A Single Amino Acid Change in CaV1.2 Channels Eliminates the Permeation and Gating Differences Between Ca2+ and Ba2+
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- Li, Z., Wang, X., Gao, G. et al. J Membrane Biol (2010) 233: 23. doi:10.1007/s00232-009-9221-1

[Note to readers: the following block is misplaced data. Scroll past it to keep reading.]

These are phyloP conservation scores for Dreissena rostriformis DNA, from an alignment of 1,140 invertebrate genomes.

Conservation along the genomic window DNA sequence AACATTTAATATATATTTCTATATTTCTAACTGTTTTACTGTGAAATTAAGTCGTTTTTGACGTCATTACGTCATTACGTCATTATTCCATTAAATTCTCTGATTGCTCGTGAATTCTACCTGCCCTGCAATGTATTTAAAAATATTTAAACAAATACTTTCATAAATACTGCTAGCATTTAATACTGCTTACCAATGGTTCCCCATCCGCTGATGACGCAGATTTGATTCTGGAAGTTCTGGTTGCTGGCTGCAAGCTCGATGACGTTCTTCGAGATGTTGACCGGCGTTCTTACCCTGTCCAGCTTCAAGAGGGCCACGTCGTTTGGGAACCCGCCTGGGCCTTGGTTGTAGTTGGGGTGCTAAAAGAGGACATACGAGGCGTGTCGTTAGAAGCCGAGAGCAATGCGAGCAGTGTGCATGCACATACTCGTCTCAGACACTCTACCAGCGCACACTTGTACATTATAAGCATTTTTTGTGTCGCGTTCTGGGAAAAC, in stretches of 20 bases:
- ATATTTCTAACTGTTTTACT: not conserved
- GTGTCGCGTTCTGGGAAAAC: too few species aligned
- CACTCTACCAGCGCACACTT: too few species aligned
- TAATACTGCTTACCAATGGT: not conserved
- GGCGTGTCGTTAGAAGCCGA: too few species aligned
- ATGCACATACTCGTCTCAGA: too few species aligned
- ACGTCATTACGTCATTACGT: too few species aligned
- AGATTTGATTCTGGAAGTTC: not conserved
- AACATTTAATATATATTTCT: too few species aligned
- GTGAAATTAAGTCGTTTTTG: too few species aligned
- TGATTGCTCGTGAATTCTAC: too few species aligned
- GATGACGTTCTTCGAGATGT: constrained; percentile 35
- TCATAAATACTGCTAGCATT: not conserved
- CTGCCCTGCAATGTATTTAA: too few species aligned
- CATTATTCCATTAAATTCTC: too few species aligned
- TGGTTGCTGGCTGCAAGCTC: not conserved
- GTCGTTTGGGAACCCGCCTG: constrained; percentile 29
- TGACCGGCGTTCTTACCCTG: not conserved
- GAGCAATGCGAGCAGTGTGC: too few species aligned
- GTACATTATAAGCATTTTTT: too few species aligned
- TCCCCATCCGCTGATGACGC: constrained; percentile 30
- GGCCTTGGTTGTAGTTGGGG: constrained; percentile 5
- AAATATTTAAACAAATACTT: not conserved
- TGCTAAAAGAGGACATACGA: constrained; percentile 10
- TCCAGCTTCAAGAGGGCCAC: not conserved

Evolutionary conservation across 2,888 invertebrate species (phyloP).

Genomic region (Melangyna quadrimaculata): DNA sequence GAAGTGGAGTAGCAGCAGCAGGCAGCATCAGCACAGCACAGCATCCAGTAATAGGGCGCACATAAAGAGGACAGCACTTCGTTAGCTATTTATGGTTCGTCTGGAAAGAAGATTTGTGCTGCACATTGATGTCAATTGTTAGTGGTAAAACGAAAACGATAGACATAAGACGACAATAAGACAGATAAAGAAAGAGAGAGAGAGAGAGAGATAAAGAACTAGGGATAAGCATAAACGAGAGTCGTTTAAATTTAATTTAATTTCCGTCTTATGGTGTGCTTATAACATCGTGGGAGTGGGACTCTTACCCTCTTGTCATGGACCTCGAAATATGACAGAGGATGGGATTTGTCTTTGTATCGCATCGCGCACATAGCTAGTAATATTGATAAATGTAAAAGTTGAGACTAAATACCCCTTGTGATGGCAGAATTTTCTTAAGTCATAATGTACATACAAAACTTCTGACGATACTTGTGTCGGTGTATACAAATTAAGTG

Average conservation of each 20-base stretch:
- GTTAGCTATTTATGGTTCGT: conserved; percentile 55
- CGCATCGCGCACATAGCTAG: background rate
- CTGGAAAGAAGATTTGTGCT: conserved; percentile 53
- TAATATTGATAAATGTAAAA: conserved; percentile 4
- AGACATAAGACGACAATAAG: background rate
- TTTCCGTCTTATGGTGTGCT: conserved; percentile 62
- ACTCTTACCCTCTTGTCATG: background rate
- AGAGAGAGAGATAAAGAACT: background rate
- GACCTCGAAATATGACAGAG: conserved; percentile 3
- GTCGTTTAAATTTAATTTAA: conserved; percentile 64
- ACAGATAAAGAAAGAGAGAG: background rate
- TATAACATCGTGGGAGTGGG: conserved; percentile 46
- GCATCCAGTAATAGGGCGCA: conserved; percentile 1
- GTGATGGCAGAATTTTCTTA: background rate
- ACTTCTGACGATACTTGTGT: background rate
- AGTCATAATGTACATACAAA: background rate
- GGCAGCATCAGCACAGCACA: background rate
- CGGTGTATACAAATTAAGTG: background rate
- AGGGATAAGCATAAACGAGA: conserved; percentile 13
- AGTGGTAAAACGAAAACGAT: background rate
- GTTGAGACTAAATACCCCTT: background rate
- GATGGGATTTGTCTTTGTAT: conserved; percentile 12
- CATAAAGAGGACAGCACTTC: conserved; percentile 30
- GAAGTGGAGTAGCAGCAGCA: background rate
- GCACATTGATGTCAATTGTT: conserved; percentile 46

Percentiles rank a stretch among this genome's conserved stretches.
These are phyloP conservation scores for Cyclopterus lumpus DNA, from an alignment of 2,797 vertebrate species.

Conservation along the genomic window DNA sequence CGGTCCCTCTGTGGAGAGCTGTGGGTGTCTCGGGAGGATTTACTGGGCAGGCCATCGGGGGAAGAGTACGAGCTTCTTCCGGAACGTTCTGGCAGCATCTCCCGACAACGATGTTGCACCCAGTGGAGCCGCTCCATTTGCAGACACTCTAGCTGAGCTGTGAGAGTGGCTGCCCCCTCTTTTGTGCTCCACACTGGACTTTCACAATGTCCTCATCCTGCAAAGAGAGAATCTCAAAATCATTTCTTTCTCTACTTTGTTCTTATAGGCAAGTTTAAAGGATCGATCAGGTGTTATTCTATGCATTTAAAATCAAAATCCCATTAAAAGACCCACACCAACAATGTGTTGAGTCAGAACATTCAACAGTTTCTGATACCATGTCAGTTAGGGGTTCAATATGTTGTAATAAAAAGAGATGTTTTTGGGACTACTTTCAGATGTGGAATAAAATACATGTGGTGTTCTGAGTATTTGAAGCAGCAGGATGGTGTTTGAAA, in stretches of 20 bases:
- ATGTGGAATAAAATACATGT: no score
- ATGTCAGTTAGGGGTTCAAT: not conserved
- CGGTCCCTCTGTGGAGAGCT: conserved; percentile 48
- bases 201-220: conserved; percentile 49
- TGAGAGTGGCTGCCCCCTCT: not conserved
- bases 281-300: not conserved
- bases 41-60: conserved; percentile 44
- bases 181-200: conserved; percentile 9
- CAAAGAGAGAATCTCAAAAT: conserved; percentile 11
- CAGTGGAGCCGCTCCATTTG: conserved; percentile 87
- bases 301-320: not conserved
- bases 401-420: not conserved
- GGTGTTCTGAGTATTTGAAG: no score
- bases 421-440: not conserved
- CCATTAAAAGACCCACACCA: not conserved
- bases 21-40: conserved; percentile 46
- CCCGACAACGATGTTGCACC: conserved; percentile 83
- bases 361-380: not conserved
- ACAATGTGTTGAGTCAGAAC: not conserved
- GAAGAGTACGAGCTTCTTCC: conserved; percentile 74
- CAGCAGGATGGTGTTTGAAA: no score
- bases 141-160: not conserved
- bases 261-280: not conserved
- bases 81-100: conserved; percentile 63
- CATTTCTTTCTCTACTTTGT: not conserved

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Glutamate scanning mutagenesis was used to assess the role of the calcicludine binding segment in regulating channel permeation and gating using both Ca2+ and Ba2+ as charge carriers. As expected, wild-type CaV1.2 channels had a Ba2+ conductance ~2× that in Ca2+ (GBa/GCa = 2) and activation was ~10 mV more positive in Ca2+ vs. Ba2+. Of the 11 mutants tested, F1126E was the only one that showed unique permeation and gating properties compared to the wild type. F1126E equalized the CaV1.2 channel conductance (GBa/GCa = 1) and activation voltage dependence between Ca2+ and Ba2+. Ba2+ permeation was reduced because the interactions among multiple Ba2+ ions and the pore were specifically altered for F1126E, which resulted in Ca2+-like ionic conductance and unitary current. However, the high-affinity block of monovalent cation flux was not altered for either Ca2+ or Ba2+. The half-activation voltage of F1126E in Ba2+ was depolarized to match that in Ca2+, which was unchanged from that in the wild type. As a result, the voltages for half-activation and half-inactivation of F1126E in Ba2+ and Ca2+ were similar to those of wild-type in Ca2+. This effect was specific to F1126E since F1126A did not affect the half-activation voltage in either Ca2+ or Ba2+. These results indicate that residues in the outer vestibule of the CaV1.2 channel pore are major determinants of channel gating, selectivity, and permeation.